Demand for apartments remains strong and steady, but industry leaders at the 2014 NMHC Apartment Strategies/Finance Conference spent a lot of time discussing the supply side of the market equation. Following years of underbuilding during the Great Recession, the industry is making up for lost time and limited new supply. Debt capital is flowing freely to the sector, fueling new apartment construction activity. While a rebound in permits, starts and deliveries is needed to address a systemic apartment shortage, the rapid rates of acceleration in select metro markets have generated concerns about imbalances in the market.
According to Greg Willet, vice president of MPF Research, the industry is on track to deliver roughly 339,000 new apartments in 2014. While this is slightly above long-term trend, he said overall apartment demand continues to mirror the increasing completion volumes, keeping occupancy rates very full at around 95 percent.
“If you look at the national number, it’s a somewhat aggressive number relative to where we have been, but we’re okay doing that for a while,” he said. “I don’t know that we want to sustain that for another two or three years, but for now, we’re okay.”
That said, Willet also noted, “But you do have some spots that are as aggressive as I’d like to see it.”
Similarly, Ron Witten, president of Witten Advisors, said he expected starts to peak in 2014 thanks to a combination of rising construction-related costs and less equity available to help lock in construction financing, but he also expected demand to keep the market active at a significant level. “Demand and net completions should be roughly in balance through 2016,” he said.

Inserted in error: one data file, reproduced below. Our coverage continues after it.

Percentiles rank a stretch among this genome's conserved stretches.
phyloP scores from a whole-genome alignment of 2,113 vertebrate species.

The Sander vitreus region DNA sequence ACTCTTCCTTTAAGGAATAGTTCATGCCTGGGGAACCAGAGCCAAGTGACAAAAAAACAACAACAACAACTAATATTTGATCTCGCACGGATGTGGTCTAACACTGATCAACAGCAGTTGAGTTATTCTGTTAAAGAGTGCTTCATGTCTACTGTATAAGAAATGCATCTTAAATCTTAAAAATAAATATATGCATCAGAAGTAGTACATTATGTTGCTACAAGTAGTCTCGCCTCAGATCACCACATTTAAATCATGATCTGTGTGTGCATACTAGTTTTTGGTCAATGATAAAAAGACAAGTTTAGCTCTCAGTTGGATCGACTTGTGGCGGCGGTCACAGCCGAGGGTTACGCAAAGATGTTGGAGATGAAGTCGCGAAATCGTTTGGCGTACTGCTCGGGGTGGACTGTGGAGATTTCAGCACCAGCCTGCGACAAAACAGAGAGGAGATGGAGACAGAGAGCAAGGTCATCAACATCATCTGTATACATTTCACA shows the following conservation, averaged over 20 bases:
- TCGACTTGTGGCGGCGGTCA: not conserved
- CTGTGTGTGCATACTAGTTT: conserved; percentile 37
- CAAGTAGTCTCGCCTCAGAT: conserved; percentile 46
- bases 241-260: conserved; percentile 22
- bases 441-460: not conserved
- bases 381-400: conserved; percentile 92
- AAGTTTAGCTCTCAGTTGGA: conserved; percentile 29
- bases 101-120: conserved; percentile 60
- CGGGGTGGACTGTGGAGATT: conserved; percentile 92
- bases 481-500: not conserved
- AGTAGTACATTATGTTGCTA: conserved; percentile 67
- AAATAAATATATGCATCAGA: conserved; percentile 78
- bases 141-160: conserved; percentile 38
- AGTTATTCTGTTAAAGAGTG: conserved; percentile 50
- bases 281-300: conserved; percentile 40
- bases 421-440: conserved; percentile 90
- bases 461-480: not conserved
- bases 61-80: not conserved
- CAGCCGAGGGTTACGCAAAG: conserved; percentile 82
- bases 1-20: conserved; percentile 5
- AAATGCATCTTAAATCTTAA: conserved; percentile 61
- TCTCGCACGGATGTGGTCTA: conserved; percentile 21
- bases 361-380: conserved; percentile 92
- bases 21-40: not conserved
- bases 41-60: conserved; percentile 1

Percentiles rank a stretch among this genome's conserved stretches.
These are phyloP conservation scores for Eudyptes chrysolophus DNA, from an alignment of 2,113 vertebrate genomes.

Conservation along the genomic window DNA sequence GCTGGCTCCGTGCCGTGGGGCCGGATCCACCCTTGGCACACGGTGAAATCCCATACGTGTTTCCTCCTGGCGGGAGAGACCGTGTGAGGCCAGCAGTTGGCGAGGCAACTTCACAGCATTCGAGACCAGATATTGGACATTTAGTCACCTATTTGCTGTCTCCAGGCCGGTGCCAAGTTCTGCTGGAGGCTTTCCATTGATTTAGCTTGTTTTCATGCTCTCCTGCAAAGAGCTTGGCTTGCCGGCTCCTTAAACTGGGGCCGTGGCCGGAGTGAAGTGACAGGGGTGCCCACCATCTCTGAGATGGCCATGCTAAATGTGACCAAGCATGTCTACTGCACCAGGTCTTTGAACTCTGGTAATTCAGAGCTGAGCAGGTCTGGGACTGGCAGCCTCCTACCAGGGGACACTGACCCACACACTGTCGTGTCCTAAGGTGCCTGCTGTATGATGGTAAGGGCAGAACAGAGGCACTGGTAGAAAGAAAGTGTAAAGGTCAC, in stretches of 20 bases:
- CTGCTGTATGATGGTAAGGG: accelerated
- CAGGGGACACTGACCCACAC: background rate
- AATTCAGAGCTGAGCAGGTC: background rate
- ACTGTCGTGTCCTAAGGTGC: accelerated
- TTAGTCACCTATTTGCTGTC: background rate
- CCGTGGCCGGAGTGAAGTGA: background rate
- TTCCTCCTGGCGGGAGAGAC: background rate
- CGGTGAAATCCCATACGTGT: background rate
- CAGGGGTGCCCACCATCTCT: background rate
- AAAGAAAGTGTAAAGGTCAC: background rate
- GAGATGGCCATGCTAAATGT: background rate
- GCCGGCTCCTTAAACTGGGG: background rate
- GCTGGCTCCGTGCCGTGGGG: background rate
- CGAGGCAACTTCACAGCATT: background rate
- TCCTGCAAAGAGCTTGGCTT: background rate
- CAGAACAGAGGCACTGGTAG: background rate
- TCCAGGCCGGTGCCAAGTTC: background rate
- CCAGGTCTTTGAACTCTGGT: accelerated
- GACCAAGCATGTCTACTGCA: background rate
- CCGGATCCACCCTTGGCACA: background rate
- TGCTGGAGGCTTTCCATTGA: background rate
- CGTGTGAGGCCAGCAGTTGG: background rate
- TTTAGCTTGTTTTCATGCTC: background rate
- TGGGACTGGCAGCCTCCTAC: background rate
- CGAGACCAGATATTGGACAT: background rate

More significant perhaps than the overall level of new construction activity, however, is a shift in where the building is happening and the type of apartment product being built. Whereas much of the new product delivered to date has been expensive, high-density, high-rise product in downtown urban cores, today’s pipeline includes more suburban and more affordable product.
“If there’s anything I see in these latest numbers in construction activity, it’s that starts are starting to spread,” Willet said. “We’re not all building the same thing. We’re seeing more suburban and more affordable product. ... We’re moving into that next phase of the cycle, and we’re actually building the product that we should be building.”
Willet said that middle market product has been largely ignored as the recovery has accelerated, although there’s a big need for it. “The middle market is jam packed,” Willet said, noting that vacancies have been very tight and rent growth has been strong in that tranche of the market.
Jay Denton, vice president of research at Axiometrics, sounded a similar note, pointing to shifts in annual and effective rent growth trends for urban and suburban markets in key metro areas. “Urban cores have weakened for a variety of reason-supply is one,” Denton said.
However, Denton noted that while deliveries are trending up in the suburban markets, there’s still been a significant amount of suburban construction activity during the past few years. “There’s actually been more product delivered in the suburbs, but it’s not as concentrated, so it’s not as noticeable,” he said.
But even as demand and supply look to be in balance for the next couple of years, many apartment executives are evaluating new development deals with a good degree of scrutiny.
“When you look at the cycle, we are in that phase where we are in a mistake mode,” said Jeff Daniels, managing director for AIG Global Real Estate Investment Corp. “You really have to pay attention to what you’re doing because this is where mistakes start to happen. You’re building into a totally different dynamic than what you are delivering into. You have to be critical of your whole portfolio for the next three to five years.”